OUR ECONOMIC managers and monetary authorities are now in a better position to calibrate the benchmark borrowing and lending rates in support of household spending and investments, with inflation rate falling below one percent for the first time in 40 months.
The Philippine Statistics Authority early this month reported that inflation rate, or the movement in consumer prices, settled at 0.9 percent in September, the lowest in more than three years. A combination of base effect and the lifting of quantitative restriction on rice imports contributed to the low inflation last month. It was a significant improvement from 6.7 percent in September last year when an artificial shortage of rice hit the local market.
The latest inflation figure presents a good opportunity for the monetary authorities to stimulate economic growth that lagged in the first two quarters of 2019. It should also encourage the Bangko Sentral ng Pilipinas (BSP) to unleash more liquidity into the financial market.
Data show that inflation rate averaged 2.8 percent in the first nine months of 2019, below the government’s midpoint of the target range of two percent to four percent for the year.
While the BSP’s Monetary Board already reduced the overnight borrowing rate to four percent on September 26, the full impact of the adjustment has yet to trickle down to the bank branch level. It seems that banks are tentative in following the benchmark rates because of the gradual adjustment felt by the financial system. But I believe that there is still room for further reduction in interest rates given the benign inflation outlook and the need to push up the gross domestic product growth above the 6-percent level.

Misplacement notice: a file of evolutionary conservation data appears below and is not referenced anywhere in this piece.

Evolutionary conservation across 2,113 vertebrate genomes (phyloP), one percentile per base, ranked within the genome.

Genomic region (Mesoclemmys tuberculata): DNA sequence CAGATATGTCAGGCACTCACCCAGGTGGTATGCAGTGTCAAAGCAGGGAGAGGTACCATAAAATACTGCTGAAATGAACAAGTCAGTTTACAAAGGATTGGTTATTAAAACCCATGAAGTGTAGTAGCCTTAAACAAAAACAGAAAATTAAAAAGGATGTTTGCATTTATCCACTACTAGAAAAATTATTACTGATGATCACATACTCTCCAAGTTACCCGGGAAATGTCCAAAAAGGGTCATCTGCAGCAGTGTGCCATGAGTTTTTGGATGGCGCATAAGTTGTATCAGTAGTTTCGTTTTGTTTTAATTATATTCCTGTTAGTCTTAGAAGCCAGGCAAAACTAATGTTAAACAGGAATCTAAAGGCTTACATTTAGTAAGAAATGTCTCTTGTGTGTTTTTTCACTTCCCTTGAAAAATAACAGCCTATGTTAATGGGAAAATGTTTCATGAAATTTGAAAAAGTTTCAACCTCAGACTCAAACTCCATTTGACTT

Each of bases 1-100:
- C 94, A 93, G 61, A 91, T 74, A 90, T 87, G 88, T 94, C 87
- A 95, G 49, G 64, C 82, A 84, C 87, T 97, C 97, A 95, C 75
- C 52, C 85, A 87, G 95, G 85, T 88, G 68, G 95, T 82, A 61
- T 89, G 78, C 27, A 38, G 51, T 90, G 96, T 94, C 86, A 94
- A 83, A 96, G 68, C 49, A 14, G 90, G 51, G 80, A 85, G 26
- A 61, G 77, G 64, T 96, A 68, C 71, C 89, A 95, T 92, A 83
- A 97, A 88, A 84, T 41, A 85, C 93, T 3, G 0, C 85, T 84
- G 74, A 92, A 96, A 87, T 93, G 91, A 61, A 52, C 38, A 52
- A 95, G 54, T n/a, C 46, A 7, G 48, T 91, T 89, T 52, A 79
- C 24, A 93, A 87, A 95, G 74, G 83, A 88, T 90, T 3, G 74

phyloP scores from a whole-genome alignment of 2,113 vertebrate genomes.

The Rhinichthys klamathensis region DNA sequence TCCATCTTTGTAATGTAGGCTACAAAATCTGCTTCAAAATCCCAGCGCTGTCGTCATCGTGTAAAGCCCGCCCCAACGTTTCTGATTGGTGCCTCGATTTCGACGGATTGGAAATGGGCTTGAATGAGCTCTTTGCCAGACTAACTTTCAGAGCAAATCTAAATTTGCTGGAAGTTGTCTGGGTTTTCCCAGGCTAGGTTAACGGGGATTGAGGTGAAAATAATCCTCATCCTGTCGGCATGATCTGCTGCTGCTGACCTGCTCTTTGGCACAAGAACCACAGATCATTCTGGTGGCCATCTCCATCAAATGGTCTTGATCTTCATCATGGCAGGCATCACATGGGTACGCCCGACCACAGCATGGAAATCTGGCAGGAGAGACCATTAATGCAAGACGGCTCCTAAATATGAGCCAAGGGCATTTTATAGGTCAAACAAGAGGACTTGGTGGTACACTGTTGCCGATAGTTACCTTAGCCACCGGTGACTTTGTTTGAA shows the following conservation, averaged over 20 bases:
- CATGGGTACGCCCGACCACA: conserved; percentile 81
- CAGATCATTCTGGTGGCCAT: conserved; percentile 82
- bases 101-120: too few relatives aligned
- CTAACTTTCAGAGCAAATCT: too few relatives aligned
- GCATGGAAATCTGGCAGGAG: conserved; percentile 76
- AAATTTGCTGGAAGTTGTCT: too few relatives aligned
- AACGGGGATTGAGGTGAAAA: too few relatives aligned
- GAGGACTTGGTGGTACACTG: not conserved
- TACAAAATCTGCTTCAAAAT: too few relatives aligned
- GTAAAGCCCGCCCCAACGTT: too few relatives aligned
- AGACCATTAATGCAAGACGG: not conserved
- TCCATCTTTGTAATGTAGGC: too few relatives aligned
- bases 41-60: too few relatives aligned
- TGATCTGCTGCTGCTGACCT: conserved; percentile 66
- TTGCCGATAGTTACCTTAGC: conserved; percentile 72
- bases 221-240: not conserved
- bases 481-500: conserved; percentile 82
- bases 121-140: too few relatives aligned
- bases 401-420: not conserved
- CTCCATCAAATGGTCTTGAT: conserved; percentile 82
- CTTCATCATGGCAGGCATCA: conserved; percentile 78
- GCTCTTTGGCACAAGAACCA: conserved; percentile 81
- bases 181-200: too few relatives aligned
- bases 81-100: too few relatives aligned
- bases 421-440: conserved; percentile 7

The BSP last year was very aggressive in raising the interest rates to check the rising inflation rate. It adjusted the borrowing rate by a total of 175 basis points in 2018. While this helped temper the increase in consumer prices, it also had an impact of restraining economic growth in the first two quarters of 2019.
As a result, the GDP growth averaged 5.6 percent in the first two quarters of this year, below the government’s target range of six percent to seven percent. Sensing the need to support economic growth, the Monetary Board, led by BSP Governor Benjamin Diokno, gradually reduced the benchmark interest rates, as well as the reserve requirement ratios (RRR) of commercial banks.
The Monetary Board on October 24 reduced the RRR of banks by another 100 basis points or one percentage point to 14 percent, releasing more liquidity into the market, which hopefully would translate into higher lending to businesses and households.
While these policy measures are expected to drive spending and investments, the BSP has the capability to be a bit more aggressive this time if it really wants to support GDP growth. It should decrease the interest rates as quickly as it increased them last year to enable the financial market to feel the full impact.
Businessmen are keenly awaiting lower interest rates to make their investment decisions, such as expansion and hiring of more personnel. Infrastructure and construction companies also rely on interest rates to determine the phase of their project development.
The door is still open for further rate reduction if one is to consider the 0.9-percent inflation rate in September that will likely continue through October before slightly picking up toward the holiday season.
We hope that the BSP will still consider further rate cuts in the fourth quarter of 2019 and in the first quarter of 2020. Such rate cuts will be positive for the Philippine economy and government infrastructure projects that could only take off if supported by low-interest loans from banks.
I believe there would be no dramatic increase in inflation in the coming months, like what transpired last year, after the government put in place reform measures such as the liberalization of rice imports. And I don’t see a radical increase in the prices of other basic commodities as the Department of Trade and Industry is on top of the situation.
With inflation concerns already well managed, we should work together toward bringing the GDP growth level to above 6 percent so that we can focus more on making our economy more competitive and creating more jobs for our people.
This piece first came out in Business Mirror on Oct. 29, 2019 under the column “The Entrepreneur.” For comments/feedback e-mail to: [email protected] or visitwww.mannyvillar.com.ph./PN